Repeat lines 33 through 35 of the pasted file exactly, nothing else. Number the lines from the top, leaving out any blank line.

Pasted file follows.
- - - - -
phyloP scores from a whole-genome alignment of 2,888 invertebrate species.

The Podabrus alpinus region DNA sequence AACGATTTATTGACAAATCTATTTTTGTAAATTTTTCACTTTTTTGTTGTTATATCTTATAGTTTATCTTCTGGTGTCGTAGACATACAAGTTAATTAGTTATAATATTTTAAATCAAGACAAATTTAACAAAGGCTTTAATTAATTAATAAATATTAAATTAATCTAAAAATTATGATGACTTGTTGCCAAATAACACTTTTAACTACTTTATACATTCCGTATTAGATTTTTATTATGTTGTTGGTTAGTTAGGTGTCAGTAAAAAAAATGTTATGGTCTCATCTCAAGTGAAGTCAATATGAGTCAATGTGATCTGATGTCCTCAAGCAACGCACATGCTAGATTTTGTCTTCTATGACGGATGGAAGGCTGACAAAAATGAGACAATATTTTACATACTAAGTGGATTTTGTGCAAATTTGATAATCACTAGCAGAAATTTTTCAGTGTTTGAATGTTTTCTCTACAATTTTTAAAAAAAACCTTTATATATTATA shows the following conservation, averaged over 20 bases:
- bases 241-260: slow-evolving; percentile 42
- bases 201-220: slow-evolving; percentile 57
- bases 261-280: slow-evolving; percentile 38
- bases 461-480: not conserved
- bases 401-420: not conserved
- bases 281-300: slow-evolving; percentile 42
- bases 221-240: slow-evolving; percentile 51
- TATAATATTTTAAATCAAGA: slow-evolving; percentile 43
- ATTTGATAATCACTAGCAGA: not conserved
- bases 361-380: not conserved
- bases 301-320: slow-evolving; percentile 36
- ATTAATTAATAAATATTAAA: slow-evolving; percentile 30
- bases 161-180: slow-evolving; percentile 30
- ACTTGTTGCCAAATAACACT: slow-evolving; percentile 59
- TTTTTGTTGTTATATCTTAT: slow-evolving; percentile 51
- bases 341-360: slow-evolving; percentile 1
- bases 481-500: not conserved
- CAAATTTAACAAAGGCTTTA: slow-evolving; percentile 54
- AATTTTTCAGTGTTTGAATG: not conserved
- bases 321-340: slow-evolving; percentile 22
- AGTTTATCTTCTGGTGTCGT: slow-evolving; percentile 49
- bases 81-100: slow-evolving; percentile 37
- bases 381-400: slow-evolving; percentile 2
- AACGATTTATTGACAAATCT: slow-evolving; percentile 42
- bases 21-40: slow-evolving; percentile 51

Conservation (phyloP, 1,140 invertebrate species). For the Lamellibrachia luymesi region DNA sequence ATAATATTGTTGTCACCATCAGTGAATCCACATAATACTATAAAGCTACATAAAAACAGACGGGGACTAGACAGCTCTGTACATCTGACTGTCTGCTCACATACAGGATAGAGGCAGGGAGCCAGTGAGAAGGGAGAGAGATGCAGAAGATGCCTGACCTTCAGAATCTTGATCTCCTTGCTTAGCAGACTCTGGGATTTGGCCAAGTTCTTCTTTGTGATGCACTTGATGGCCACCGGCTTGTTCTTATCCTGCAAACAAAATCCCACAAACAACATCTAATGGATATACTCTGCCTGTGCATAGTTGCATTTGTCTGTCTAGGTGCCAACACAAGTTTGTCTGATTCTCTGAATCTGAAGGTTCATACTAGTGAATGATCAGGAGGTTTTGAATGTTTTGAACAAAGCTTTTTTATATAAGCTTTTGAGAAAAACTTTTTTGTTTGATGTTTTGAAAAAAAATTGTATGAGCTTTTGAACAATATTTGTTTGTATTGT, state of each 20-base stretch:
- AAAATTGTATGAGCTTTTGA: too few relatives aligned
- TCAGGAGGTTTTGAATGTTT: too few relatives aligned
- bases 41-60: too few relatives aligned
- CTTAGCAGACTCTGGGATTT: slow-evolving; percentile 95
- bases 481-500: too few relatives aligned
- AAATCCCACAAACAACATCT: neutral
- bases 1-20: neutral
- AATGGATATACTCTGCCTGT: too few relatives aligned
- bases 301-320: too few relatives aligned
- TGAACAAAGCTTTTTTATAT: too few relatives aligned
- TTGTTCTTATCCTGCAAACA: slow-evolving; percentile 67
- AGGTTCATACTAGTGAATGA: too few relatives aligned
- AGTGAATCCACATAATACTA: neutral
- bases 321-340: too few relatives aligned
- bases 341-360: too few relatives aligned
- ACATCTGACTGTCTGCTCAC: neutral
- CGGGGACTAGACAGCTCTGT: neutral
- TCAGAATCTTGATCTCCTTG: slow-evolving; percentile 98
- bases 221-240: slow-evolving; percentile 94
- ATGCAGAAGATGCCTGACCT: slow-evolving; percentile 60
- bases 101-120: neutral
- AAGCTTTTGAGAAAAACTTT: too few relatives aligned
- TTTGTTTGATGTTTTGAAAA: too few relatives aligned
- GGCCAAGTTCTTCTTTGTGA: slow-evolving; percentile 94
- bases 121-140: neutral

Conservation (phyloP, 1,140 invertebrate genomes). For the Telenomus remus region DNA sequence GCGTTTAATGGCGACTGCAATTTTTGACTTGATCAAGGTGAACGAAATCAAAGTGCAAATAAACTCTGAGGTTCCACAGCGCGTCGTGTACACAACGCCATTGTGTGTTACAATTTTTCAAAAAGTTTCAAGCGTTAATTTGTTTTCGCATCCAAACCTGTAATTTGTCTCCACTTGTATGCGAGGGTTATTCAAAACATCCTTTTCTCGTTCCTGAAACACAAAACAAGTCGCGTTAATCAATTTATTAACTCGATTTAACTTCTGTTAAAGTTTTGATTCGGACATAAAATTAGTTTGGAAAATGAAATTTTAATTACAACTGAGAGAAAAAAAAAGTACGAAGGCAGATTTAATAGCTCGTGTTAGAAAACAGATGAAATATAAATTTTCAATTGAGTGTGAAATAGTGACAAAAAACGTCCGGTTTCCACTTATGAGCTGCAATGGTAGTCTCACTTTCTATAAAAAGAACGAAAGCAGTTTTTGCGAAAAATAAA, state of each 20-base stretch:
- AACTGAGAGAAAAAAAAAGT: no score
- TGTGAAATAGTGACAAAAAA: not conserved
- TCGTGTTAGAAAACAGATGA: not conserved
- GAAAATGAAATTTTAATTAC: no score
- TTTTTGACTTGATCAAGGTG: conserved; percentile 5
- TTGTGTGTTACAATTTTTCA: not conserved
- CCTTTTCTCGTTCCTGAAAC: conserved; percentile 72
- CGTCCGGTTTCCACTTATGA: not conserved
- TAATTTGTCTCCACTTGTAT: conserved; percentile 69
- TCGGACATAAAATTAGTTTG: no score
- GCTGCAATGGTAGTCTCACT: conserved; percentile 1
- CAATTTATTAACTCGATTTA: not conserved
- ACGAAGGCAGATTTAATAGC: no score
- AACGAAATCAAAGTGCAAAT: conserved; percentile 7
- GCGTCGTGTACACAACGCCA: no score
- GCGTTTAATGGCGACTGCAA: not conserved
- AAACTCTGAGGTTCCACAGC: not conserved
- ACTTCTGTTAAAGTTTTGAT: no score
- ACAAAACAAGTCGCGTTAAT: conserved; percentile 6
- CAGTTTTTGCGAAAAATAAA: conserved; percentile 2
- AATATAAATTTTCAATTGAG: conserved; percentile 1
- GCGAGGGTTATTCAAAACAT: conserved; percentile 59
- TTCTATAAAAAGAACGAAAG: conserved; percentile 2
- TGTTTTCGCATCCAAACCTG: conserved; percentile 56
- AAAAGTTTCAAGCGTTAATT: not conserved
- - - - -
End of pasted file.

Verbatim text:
- bases 481-500: too few relatives aligned
- AAATCCCACAAACAACATCT: neutral
- bases 1-20: neutral